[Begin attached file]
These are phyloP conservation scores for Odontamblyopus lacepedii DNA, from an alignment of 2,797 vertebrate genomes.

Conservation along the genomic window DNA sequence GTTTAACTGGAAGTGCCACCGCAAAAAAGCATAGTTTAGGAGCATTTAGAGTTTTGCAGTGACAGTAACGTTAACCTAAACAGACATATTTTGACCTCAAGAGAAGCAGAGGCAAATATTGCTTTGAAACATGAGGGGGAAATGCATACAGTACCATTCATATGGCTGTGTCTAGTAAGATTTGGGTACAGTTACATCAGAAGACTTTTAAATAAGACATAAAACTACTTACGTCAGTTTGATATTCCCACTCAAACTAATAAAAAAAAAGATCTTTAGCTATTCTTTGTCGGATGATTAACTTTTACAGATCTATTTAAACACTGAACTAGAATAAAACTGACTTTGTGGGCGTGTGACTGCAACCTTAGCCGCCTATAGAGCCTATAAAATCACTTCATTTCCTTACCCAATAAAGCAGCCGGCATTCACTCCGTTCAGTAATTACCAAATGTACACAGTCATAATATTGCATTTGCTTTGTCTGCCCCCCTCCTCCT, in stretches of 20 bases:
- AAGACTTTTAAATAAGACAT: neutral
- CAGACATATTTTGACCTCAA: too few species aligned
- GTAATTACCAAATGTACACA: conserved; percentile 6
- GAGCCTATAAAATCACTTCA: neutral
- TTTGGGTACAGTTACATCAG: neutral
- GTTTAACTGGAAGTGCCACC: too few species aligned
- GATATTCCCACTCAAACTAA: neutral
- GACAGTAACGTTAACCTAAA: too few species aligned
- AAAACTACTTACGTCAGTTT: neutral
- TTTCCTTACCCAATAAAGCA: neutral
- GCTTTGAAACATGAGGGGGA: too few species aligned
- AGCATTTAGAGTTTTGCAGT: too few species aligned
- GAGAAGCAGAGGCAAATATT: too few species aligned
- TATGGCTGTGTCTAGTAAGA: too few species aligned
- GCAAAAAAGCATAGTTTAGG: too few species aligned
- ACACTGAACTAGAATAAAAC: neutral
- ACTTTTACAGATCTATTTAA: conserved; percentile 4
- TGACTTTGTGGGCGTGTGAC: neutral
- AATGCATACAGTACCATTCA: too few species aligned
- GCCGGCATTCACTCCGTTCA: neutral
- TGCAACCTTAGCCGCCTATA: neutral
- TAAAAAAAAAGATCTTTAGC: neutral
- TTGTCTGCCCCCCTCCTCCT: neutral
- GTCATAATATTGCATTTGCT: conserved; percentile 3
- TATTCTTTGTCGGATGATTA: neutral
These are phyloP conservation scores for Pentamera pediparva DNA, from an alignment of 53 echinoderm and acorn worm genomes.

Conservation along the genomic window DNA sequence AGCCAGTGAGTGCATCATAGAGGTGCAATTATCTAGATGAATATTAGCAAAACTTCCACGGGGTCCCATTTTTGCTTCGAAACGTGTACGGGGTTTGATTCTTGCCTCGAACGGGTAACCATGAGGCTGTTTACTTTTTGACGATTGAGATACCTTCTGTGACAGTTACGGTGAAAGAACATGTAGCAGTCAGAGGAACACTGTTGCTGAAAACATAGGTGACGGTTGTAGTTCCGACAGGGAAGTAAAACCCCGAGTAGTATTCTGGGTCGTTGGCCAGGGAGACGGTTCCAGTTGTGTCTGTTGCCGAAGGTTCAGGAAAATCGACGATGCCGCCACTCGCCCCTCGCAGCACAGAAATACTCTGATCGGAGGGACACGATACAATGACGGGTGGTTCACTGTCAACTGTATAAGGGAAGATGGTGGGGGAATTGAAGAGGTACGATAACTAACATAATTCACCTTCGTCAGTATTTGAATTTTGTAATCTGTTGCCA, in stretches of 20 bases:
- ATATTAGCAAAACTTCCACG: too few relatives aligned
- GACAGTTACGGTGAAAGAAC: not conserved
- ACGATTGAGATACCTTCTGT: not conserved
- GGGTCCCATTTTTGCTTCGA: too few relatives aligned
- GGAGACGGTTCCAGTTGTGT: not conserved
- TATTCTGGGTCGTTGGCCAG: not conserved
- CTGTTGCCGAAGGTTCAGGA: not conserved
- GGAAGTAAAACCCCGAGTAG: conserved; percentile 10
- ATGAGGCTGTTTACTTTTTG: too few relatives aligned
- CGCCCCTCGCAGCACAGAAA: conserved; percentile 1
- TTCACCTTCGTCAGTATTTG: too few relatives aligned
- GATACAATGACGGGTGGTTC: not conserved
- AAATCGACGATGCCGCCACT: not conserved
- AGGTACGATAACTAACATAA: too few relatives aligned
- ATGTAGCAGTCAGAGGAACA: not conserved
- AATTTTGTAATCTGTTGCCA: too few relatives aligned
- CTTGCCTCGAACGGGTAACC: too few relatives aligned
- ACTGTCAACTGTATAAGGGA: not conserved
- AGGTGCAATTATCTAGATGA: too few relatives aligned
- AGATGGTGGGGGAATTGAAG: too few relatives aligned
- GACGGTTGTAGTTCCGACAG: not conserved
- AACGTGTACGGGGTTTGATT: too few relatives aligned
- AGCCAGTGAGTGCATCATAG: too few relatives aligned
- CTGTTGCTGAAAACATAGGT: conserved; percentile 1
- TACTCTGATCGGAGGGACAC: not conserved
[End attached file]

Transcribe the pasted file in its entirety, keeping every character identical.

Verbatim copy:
These are phyloP conservation scores for Odontamblyopus lacepedii DNA, from an alignment of 2,797 vertebrate genomes.

Conservation along the genomic window DNA sequence GTTTAACTGGAAGTGCCACCGCAAAAAAGCATAGTTTAGGAGCATTTAGAGTTTTGCAGTGACAGTAACGTTAACCTAAACAGACATATTTTGACCTCAAGAGAAGCAGAGGCAAATATTGCTTTGAAACATGAGGGGGAAATGCATACAGTACCATTCATATGGCTGTGTCTAGTAAGATTTGGGTACAGTTACATCAGAAGACTTTTAAATAAGACATAAAACTACTTACGTCAGTTTGATATTCCCACTCAAACTAATAAAAAAAAAGATCTTTAGCTATTCTTTGTCGGATGATTAACTTTTACAGATCTATTTAAACACTGAACTAGAATAAAACTGACTTTGTGGGCGTGTGACTGCAACCTTAGCCGCCTATAGAGCCTATAAAATCACTTCATTTCCTTACCCAATAAAGCAGCCGGCATTCACTCCGTTCAGTAATTACCAAATGTACACAGTCATAATATTGCATTTGCTTTGTCTGCCCCCCTCCTCCT, in stretches of 20 bases:
- AAGACTTTTAAATAAGACAT: neutral
- CAGACATATTTTGACCTCAA: too few species aligned
- GTAATTACCAAATGTACACA: conserved; percentile 6
- GAGCCTATAAAATCACTTCA: neutral
- TTTGGGTACAGTTACATCAG: neutral
- GTTTAACTGGAAGTGCCACC: too few species aligned
- GATATTCCCACTCAAACTAA: neutral
- GACAGTAACGTTAACCTAAA: too few species aligned
- AAAACTACTTACGTCAGTTT: neutral
- TTTCCTTACCCAATAAAGCA: neutral
- GCTTTGAAACATGAGGGGGA: too few species aligned
- AGCATTTAGAGTTTTGCAGT: too few species aligned
- GAGAAGCAGAGGCAAATATT: too few species aligned
- TATGGCTGTGTCTAGTAAGA: too few species aligned
- GCAAAAAAGCATAGTTTAGG: too few species aligned
- ACACTGAACTAGAATAAAAC: neutral
- ACTTTTACAGATCTATTTAA: conserved; percentile 4
- TGACTTTGTGGGCGTGTGAC: neutral
- AATGCATACAGTACCATTCA: too few species aligned
- GCCGGCATTCACTCCGTTCA: neutral
- TGCAACCTTAGCCGCCTATA: neutral
- TAAAAAAAAAGATCTTTAGC: neutral
- TTGTCTGCCCCCCTCCTCCT: neutral
- GTCATAATATTGCATTTGCT: conserved; percentile 3
- TATTCTTTGTCGGATGATTA: neutral
These are phyloP conservation scores for Pentamera pediparva DNA, from an alignment of 53 echinoderm and acorn worm genomes.

Conservation along the genomic window DNA sequence AGCCAGTGAGTGCATCATAGAGGTGCAATTATCTAGATGAATATTAGCAAAACTTCCACGGGGTCCCATTTTTGCTTCGAAACGTGTACGGGGTTTGATTCTTGCCTCGAACGGGTAACCATGAGGCTGTTTACTTTTTGACGATTGAGATACCTTCTGTGACAGTTACGGTGAAAGAACATGTAGCAGTCAGAGGAACACTGTTGCTGAAAACATAGGTGACGGTTGTAGTTCCGACAGGGAAGTAAAACCCCGAGTAGTATTCTGGGTCGTTGGCCAGGGAGACGGTTCCAGTTGTGTCTGTTGCCGAAGGTTCAGGAAAATCGACGATGCCGCCACTCGCCCCTCGCAGCACAGAAATACTCTGATCGGAGGGACACGATACAATGACGGGTGGTTCACTGTCAACTGTATAAGGGAAGATGGTGGGGGAATTGAAGAGGTACGATAACTAACATAATTCACCTTCGTCAGTATTTGAATTTTGTAATCTGTTGCCA, in stretches of 20 bases:
- ATATTAGCAAAACTTCCACG: too few relatives aligned
- GACAGTTACGGTGAAAGAAC: not conserved
- ACGATTGAGATACCTTCTGT: not conserved
- GGGTCCCATTTTTGCTTCGA: too few relatives aligned
- GGAGACGGTTCCAGTTGTGT: not conserved
- TATTCTGGGTCGTTGGCCAG: not conserved
- CTGTTGCCGAAGGTTCAGGA: not conserved
- GGAAGTAAAACCCCGAGTAG: conserved; percentile 10
- ATGAGGCTGTTTACTTTTTG: too few relatives aligned
- CGCCCCTCGCAGCACAGAAA: conserved; percentile 1
- TTCACCTTCGTCAGTATTTG: too few relatives aligned
- GATACAATGACGGGTGGTTC: not conserved
- AAATCGACGATGCCGCCACT: not conserved
- AGGTACGATAACTAACATAA: too few relatives aligned
- ATGTAGCAGTCAGAGGAACA: not conserved
- AATTTTGTAATCTGTTGCCA: too few relatives aligned
- CTTGCCTCGAACGGGTAACC: too few relatives aligned
- ACTGTCAACTGTATAAGGGA: not conserved
- AGGTGCAATTATCTAGATGA: too few relatives aligned
- AGATGGTGGGGGAATTGAAG: too few relatives aligned
- GACGGTTGTAGTTCCGACAG: not conserved
- AACGTGTACGGGGTTTGATT: too few relatives aligned
- AGCCAGTGAGTGCATCATAG: too few relatives aligned
- CTGTTGCTGAAAACATAGGT: conserved; percentile 1
- TACTCTGATCGGAGGGACAC: not conserved